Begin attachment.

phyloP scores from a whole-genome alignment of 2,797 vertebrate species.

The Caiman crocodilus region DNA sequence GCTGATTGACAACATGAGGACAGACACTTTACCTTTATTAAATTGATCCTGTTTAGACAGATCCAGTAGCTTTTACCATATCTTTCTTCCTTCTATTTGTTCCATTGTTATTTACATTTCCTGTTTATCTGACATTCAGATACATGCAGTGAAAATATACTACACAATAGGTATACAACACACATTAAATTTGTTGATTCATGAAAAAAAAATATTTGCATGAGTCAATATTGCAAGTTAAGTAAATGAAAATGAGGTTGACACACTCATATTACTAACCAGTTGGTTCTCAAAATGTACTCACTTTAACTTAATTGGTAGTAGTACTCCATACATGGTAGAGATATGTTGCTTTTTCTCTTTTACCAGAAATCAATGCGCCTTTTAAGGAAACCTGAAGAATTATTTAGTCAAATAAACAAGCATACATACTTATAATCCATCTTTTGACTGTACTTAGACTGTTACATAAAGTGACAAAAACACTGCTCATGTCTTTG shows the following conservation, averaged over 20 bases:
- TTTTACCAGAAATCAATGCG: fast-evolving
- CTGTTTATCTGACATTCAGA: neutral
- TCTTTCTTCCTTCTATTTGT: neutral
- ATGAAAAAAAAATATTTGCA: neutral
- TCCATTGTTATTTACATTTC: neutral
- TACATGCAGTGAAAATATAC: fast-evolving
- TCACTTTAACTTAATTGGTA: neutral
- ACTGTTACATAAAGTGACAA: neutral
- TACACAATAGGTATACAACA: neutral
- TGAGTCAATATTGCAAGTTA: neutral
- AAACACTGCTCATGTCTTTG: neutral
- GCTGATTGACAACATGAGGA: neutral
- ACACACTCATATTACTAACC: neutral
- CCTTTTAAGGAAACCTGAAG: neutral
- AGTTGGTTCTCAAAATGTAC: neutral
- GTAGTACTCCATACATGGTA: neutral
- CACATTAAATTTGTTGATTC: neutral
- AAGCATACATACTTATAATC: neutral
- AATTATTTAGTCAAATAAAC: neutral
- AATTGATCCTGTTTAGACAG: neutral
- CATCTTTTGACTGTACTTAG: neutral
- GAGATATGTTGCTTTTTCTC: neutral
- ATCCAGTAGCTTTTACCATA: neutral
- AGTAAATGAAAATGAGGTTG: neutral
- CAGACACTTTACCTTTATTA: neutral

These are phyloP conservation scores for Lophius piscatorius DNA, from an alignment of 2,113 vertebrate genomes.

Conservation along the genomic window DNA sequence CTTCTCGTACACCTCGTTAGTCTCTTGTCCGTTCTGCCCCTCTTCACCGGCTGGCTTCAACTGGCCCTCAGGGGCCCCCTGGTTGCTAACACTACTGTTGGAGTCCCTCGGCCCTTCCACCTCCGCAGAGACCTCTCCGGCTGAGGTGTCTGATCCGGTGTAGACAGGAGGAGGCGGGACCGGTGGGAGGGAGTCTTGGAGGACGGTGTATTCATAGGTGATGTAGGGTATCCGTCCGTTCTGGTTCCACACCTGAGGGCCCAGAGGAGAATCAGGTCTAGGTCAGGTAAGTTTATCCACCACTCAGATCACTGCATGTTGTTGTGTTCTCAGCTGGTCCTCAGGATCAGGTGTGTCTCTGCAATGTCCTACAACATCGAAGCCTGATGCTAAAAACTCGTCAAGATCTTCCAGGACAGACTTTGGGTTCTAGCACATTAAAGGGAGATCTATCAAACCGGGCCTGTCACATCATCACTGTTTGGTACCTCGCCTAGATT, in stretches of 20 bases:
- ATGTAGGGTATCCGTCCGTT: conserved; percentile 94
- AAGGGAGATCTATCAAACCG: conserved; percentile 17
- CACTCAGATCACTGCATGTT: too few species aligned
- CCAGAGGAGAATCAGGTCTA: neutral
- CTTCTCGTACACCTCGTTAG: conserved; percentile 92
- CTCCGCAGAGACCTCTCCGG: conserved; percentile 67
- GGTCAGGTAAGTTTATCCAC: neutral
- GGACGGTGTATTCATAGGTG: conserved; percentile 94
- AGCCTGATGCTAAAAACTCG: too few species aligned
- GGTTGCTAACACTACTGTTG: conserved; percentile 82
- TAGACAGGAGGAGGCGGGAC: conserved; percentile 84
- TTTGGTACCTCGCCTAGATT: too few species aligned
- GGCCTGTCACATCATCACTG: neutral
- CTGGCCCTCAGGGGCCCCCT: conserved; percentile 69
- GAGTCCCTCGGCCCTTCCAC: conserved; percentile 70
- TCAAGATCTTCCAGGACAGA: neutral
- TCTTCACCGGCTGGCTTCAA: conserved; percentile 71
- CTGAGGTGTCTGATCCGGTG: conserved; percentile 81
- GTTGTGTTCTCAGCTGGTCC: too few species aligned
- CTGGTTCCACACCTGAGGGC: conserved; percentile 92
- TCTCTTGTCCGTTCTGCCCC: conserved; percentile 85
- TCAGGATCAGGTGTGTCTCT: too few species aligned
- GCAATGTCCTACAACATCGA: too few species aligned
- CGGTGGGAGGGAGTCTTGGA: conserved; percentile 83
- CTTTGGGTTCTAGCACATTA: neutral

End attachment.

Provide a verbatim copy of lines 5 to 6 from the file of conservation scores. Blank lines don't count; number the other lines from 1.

- TCTTTCTTCCTTCTATTTGT: neutral
- ATGAAAAAAAAATATTTGCA: neutral